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Afghanistan: Taliban Claim Capture Of Mujahedin Leader

Prague, 26 October 2001 (RFE/RL) -- The Taliban today claimed to have captured Abdul Haq, a renowned former mujahedin commander. Haq was a leading mujahedin commander in the 1980s war against Soviet occupation. He had recently returned from the Gulf where he had been living in exile and had been reported to be preparing an anti-Taliban campaign.

A Taliban spokesman in Jalalabad told the Afghan Islamic Press that Abdul Haq was captured by Taliban fighters late yesterday together with four accomplices in Logar province, south of Kabul. The unnamed spokesman said U.S. helicopters went on a bombing mission in a bid to prevent Haq's capture.

The claim, however, could not be independently confirmed.

In Rome, an aide of deposed Afghan king Mohammad Zahir Shah told CNN Abdul Haq had traveled to Afghanistan with peace proposals on behalf of the king and others. "His mission was a peace mission. He did not go to Afghanistan to fight," said adviser Abdul Sattar.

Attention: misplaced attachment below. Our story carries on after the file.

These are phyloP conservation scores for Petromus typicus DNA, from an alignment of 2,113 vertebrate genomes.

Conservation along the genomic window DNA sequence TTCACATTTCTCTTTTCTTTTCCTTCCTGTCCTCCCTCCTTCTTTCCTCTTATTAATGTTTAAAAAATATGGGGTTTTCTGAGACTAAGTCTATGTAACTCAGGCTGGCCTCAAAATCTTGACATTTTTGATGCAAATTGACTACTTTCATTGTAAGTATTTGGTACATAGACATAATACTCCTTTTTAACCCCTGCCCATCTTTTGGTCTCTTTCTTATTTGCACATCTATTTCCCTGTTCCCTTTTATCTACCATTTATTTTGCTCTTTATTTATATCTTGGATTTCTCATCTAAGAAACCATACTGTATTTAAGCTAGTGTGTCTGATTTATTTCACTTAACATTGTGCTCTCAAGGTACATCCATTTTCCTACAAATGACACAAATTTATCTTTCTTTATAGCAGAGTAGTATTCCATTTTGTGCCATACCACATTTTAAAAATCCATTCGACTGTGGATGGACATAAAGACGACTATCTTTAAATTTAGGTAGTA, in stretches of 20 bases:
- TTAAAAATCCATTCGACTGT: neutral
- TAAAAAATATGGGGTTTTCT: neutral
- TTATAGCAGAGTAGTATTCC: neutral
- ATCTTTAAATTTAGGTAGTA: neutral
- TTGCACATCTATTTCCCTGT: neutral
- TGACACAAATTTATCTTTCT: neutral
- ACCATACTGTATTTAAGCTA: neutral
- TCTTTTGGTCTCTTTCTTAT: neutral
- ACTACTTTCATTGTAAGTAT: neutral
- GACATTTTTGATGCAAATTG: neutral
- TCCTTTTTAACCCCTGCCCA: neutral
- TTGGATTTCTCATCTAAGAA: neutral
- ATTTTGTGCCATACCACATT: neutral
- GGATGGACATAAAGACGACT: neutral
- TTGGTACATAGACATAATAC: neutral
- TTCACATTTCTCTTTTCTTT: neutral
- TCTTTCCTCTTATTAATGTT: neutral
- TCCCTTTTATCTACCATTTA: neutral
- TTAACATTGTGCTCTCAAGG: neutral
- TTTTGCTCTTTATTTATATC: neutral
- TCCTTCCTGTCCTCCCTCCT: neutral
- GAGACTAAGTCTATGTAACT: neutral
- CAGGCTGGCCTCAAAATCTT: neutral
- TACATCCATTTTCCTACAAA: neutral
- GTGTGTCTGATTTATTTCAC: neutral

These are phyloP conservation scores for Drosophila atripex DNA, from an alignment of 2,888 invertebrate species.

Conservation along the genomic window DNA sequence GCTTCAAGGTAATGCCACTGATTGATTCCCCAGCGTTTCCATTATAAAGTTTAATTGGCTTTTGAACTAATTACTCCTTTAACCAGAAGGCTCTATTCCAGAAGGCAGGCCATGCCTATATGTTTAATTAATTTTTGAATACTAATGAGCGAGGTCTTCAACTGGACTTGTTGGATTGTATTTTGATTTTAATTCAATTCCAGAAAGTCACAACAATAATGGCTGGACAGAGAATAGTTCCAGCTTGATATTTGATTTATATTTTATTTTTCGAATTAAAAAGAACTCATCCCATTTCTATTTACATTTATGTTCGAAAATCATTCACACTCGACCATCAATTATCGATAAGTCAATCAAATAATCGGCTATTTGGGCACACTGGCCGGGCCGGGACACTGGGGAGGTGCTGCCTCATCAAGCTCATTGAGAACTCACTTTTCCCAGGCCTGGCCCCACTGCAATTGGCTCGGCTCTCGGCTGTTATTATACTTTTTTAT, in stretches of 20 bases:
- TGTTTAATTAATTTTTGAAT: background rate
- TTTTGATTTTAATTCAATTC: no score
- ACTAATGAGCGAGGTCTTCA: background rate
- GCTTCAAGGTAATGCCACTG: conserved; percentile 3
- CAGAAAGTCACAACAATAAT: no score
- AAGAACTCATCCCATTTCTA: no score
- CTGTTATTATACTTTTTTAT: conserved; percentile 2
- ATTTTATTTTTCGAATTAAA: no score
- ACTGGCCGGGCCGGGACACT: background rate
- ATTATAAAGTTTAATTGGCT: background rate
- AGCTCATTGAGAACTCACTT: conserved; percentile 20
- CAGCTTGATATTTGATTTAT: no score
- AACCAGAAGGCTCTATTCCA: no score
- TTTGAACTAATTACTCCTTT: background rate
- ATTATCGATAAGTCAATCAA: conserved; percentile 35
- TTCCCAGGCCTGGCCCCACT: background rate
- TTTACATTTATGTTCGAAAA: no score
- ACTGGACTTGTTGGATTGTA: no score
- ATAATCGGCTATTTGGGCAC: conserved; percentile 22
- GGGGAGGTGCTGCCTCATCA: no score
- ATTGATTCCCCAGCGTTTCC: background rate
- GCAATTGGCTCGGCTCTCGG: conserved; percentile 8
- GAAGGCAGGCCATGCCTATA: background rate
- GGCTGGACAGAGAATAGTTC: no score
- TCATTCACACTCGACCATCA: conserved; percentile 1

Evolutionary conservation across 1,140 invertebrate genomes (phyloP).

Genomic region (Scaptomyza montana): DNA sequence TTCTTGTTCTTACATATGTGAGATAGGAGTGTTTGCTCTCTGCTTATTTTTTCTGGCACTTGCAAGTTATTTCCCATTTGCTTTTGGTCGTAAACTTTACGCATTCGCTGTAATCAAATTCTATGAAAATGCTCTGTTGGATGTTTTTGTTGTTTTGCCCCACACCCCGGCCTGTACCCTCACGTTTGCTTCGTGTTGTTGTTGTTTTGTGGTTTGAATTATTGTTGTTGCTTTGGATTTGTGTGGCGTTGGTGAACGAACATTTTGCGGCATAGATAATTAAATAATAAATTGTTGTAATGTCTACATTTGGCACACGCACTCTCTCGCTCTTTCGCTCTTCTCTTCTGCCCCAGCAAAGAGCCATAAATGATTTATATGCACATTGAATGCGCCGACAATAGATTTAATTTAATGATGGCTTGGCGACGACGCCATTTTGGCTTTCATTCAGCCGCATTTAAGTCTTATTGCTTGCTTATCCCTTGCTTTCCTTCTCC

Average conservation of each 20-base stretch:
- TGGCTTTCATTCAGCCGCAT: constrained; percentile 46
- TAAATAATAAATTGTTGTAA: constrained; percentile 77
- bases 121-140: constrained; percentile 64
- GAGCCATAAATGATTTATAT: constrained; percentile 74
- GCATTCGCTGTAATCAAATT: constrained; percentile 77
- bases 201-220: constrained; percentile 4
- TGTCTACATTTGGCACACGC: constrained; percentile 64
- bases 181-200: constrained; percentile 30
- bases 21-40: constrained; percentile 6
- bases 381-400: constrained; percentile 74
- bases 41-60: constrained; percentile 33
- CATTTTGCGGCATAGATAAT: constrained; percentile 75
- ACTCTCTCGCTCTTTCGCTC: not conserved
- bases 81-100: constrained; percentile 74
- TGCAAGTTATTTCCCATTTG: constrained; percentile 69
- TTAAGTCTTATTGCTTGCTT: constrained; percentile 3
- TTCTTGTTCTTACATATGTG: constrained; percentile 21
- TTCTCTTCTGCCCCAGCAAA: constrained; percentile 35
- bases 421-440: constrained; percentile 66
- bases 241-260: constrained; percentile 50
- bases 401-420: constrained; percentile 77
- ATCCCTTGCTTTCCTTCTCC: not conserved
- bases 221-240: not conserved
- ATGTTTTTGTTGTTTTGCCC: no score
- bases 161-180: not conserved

U.S. warplanes continued overnight to strike targets in the Afghan capital Kabul and positions of the ruling Taliban north of the city. Abdul Hanan Himat, a Taliban spokesman, said seven civilians were killed in the raids on Kabul, which ended before dawn.

The interior minister of the opposition Northern Alliance, Muhammad Yunis Qanuni, told Reuters that opposition forces have no immediate plans to attack Kabul despite the air strikes.

Earlier, U.S. military leaders confirmed the use of cluster bombs against military and terrorist targets in Afghanistan.

General Richard Myers, chairman of the U.S. Joint Chiefs of Staff, said yesterday the bombs are used only against appropriate targets. Both Myers and U.S. Defense Secretary Donald Rumsfeld stressed that the U.S. does not target civilians in its air campaign.

Rumsfeld said the bombings were killing both Taliban troops and members of the Al-Qaeda network, the group blamed for the 11 September terrorist attacks in New York and Washington.

A UN report said nine people were killed earlier this week in a village outside the western city of Herat that was hit by cluster bombs. The report could not be independently confirmed.

The Taliban education minister, Amir Khan Muttaqi, appealed to international human rights groups to press the U.S. to stop using the bombs, which break open mid-air and spread many smaller bombs over a wide area. The bombs are controversial, as many fail to explode on impact and so may pose a potential danger to civilians.